Arts education is an important component of any child’s development because it teaches teamwork, analytic, and creative skills. These skills are often left out of traditional curricula that emphasize technical skills, such as math and science, to prepare students for undergraduate degrees, master’s degrees, and even Ph.D.s in a rewarding field of study. This leaves children little room for individual expression and a chance to work on personal development and concentration.
Art can also help children work out any frustrations in their lives by offering a healthy, expressive medium. In addition, exposure to art and the chance to develop their own art provides children with a more diversified experience that can help them in the classroom as well, allowing them for more opportunities for an enhanced learning experience. In the classroom art education is a crucial component for a child’s personal development. Several studies have concluded that art education is very important at a young age, because children are still developing their critical thinking and problem solving skills. Students also have the opportunity to fine-tune their motor skills through art. The cognitive processes involved in learning to draw accurately, choose the right colors and shapes, and create detailed work help children develop the motor skills associated with these tasks. In terms of musical arts, students are able to use their knowledge of musical notes and translate that into math skills. Musical rhythms can provide a way for students to learn fractions, counting, and patterns in a way that traditional classrooms cannot teach.
Studies have also shown that there is a direct correlation between arts education at a young age and academic achievement later in life. It is much easier for children to learn about the arts and integrate their studies into their daily lives than it is for adults. This is because of the way the brain develops. The child’s brain is able to absorb more material and adjust accordingly than the adult brain, which is less dynamic and less able to accommodate for new information. As a result, children who studied arts at a young age achieve more academic success later in life than those who did not.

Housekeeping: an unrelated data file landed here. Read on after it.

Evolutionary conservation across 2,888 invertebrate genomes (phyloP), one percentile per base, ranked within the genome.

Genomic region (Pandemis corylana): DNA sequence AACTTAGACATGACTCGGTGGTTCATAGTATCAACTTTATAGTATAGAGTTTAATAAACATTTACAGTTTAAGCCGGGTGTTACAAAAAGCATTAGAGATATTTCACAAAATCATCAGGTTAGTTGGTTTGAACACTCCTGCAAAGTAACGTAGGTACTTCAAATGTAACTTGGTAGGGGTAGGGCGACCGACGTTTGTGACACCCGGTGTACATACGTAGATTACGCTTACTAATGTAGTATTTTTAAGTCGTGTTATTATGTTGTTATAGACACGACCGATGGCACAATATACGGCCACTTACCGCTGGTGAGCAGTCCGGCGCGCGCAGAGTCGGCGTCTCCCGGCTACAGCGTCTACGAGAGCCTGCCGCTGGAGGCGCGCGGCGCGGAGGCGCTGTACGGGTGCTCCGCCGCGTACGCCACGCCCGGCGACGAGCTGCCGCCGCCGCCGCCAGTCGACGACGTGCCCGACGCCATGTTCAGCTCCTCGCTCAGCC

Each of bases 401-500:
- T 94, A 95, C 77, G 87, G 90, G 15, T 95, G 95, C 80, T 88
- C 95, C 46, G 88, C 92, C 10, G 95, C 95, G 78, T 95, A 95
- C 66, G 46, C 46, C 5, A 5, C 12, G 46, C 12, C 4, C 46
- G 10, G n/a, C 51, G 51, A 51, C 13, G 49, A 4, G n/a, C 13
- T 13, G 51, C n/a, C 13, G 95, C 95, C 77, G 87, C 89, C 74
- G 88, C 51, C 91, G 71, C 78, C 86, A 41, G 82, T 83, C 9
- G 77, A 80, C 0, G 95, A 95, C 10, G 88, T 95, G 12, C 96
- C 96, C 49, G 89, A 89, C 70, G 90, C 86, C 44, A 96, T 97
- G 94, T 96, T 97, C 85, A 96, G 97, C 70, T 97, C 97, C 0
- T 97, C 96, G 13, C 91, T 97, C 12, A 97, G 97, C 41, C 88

Arts education for young children is also a way to get students more involved in the learning process. Classes that have hands-on activities, such as painting, drawing, building, or designing projects, provide students with an outlet for their feelings and thoughts and keep them interested in learning. This is especially true for young students, who often have trouble focusing in the classroom when teachers give lectures or lessons that are not interactive. Through art and other applicable teaching tools that allow students to work on a project hands-on, students are more excited about learning and often take home a clearer lesson than they would otherwise. As a result, students who participate in their own creative art projects are able to focus more and take pride in their work, which motivates them to work harder to achieve their goal.
The importance of art in a child’s development is undeniable. Especially for young children who are still developing key cognitive and motor skills, art enables them to work on their own projects that are applicable to daily life. Students who study art at a young age tend to have higher test scores and have more academic success later in life. Art provides students an outlet for emotional troubles, as well, and helps them to deal with stress and difficult feelings. These benefits clearly show the value of art education and call for its increased inclusion in school curricula for children.
Peggy Broadbent says
I absolutely agree that “…art education is a crucial component for a child's personal development…” There are such tremendous gains for students when art is a significant part of their program.
I’m retired now but taught for many years. In my combined first and second grade classes, children freely participated in the art center during Choice Time. (The same
approach had been included in nursery school through third grades.) Readily available supplies were bought with school money and parents supplied a huge variety of junk materials. Much of art for the young child involves exploring a wide range of materials. It should include the process that is emphasized. During this process, children have opportunities to develop the very same cognitive traits necessary to succeed in academic areas. Opportunities for attaining academic success through art in school is not apt to be found in any other school activities.
See my 2 entries about an art center for young children: